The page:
Justice Ruth Bader Ginsburg: Her Life, Her ‘Most Fervent Wish’ And The Future Of SCOTUS
Supreme Court Justice Ruth Bader Ginsburg died of complications from cancer on September 18. She was 87. After a long career serving on the nation’s highest court, she was beloved by many liberals, who transformed her into a cultural icon.
Nina Totenberg, NPR’s Supreme Court reporter and a friend of Ginsburg’s, remembered her this way.
She changed the way the world is for American women. For more than a decade, until her first judicial appointment in 1980, she led the fight in the courts for gender equality. When she began her legal crusade, women were treated, by law, differently from men. Hundreds of state and federal laws restricted what women could do, barring them from jobs, rights and even from jury service. By the time she donned judicial robes, however, Ginsburg had worked a revolution.
Although Ginsburg said her “most fervent wish” was to not be replaced until the new president was inaugurated, President Donald Trump and Senate Majority Leader Mitch McConnell have vowed to proceed with a nomination hearing and confirmation vote, just weeks before November’s presidential election.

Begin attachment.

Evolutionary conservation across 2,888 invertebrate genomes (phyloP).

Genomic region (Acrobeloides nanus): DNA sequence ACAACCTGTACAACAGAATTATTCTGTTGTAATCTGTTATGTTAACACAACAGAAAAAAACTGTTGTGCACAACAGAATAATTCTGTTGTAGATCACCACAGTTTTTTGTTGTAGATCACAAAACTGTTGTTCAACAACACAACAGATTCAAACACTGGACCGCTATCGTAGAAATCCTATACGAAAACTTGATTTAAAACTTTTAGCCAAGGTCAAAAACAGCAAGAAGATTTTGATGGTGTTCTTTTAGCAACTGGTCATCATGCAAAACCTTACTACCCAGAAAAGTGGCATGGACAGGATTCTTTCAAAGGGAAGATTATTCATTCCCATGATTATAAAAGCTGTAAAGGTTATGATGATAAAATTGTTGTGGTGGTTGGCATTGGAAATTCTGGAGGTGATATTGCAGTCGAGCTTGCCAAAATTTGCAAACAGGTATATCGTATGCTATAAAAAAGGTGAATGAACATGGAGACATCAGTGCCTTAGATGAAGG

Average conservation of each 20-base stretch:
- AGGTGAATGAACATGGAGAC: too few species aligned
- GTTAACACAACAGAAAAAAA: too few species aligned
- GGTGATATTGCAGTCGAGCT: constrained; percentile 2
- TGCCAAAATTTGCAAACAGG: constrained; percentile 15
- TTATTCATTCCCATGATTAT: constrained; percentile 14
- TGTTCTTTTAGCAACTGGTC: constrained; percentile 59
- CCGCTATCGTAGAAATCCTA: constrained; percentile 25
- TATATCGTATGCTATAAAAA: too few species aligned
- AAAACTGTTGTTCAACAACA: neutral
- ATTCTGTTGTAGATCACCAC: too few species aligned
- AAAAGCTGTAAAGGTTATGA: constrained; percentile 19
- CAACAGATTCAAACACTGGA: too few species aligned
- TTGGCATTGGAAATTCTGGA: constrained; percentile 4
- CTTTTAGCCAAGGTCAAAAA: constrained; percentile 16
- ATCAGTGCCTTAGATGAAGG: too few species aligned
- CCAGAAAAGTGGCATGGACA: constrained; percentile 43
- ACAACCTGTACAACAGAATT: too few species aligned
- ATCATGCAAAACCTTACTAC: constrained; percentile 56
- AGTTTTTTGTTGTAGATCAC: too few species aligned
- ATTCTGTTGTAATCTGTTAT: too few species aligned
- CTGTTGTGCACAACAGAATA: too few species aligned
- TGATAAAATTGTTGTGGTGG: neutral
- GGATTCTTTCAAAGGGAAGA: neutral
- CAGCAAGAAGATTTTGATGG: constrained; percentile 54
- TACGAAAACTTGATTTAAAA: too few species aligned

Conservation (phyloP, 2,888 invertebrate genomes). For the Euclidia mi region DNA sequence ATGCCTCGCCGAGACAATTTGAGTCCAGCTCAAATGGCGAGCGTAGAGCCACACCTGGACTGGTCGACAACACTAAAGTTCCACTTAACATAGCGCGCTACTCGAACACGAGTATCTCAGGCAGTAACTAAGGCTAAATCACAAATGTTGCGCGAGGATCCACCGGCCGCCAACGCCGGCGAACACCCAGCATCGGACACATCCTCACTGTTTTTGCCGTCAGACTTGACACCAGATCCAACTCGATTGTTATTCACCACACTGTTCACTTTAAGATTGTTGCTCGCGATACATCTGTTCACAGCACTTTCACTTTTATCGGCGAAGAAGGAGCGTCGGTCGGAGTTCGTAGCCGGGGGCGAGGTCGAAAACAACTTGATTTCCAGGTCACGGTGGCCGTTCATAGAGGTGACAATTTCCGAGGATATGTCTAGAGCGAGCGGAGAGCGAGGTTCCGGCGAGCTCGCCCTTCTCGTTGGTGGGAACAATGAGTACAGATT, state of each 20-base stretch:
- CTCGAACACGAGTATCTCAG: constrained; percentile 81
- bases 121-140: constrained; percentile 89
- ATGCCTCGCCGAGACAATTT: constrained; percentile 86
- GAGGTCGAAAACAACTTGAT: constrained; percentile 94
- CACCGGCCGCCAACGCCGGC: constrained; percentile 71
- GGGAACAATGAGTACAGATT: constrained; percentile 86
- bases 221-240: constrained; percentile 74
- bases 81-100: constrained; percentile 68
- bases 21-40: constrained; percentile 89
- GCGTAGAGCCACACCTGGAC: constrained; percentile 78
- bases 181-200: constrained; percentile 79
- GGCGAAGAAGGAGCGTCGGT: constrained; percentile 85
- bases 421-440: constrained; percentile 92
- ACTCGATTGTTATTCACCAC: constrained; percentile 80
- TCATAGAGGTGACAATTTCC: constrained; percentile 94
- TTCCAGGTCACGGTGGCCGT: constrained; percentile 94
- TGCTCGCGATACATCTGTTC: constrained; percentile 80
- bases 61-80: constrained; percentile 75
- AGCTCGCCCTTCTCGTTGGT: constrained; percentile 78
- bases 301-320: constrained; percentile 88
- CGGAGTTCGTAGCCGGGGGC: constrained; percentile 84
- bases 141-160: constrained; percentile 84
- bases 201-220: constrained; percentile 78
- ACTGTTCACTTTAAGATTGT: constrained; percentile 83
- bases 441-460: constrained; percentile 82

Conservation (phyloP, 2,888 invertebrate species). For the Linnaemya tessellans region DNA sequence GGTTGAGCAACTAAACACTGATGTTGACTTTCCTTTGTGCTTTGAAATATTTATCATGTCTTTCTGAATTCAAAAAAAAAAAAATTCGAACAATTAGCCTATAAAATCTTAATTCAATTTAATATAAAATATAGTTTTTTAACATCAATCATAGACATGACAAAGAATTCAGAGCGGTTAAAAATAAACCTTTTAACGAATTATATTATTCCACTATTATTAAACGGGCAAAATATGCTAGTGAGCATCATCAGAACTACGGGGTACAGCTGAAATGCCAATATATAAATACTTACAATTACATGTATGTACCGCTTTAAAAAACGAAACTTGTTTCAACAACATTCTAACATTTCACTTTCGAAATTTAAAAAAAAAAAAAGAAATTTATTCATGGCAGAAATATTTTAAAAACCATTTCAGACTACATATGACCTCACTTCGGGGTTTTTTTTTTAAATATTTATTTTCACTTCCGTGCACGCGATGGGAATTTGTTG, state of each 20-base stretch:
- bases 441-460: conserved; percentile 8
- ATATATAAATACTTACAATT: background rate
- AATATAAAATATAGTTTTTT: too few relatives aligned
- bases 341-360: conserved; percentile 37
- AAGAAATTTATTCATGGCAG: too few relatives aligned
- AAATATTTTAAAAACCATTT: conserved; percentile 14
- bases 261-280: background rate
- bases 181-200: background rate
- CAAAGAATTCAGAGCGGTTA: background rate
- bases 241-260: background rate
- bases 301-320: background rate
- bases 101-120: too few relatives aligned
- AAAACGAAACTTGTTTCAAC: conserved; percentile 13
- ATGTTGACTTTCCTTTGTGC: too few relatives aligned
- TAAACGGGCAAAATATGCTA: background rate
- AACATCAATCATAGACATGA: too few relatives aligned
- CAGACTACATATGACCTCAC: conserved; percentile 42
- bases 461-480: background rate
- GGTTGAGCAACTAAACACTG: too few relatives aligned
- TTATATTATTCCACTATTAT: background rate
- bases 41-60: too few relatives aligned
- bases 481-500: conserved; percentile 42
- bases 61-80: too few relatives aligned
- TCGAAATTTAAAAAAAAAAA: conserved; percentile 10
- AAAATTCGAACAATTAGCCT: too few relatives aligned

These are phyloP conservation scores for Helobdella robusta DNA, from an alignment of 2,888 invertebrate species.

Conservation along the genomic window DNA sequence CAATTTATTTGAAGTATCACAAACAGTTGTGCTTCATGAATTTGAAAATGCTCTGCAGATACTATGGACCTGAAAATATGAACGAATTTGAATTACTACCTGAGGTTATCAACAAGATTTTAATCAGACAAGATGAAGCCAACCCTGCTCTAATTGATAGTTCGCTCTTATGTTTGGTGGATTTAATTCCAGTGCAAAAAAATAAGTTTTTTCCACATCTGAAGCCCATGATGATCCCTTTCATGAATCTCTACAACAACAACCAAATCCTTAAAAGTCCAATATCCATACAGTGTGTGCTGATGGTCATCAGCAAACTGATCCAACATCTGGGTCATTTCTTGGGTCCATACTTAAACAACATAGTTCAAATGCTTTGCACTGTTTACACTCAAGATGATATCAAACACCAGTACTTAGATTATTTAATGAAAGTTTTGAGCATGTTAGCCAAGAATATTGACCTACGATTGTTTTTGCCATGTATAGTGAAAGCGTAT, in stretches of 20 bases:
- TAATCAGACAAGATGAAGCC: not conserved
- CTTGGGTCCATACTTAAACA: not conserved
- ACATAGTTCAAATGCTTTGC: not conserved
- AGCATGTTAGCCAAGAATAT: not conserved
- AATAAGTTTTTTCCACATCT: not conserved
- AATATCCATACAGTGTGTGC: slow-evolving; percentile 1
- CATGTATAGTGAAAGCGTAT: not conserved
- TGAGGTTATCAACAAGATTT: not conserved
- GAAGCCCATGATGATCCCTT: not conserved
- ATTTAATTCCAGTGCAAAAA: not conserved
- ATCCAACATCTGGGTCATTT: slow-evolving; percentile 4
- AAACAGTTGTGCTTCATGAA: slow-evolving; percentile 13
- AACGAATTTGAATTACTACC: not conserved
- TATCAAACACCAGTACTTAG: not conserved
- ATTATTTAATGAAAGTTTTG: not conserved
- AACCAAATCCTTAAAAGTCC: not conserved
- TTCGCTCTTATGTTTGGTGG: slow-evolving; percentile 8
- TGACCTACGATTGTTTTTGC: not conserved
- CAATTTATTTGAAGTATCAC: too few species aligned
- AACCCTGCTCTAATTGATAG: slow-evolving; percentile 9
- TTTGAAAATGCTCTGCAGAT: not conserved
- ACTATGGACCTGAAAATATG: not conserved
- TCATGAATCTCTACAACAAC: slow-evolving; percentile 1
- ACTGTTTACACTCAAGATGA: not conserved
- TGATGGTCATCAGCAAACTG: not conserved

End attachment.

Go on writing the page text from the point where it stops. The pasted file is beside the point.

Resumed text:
But many recall McConnell’s refusal to hold a vote on former President Barack Obama’s Supreme Court nominee, Merrick Garland, in 2016. At the time, McConnell said it was an election year. Blocking the nomination was in order to “give the people a voice in the filling of this vacancy.”
Does Senator McConnell have the votes to confirm a new justice? Who are the contenders on the list?
We remember the life and legacy of Ruth Bader Ginsburg and look ahead to the fight to fill her seat.
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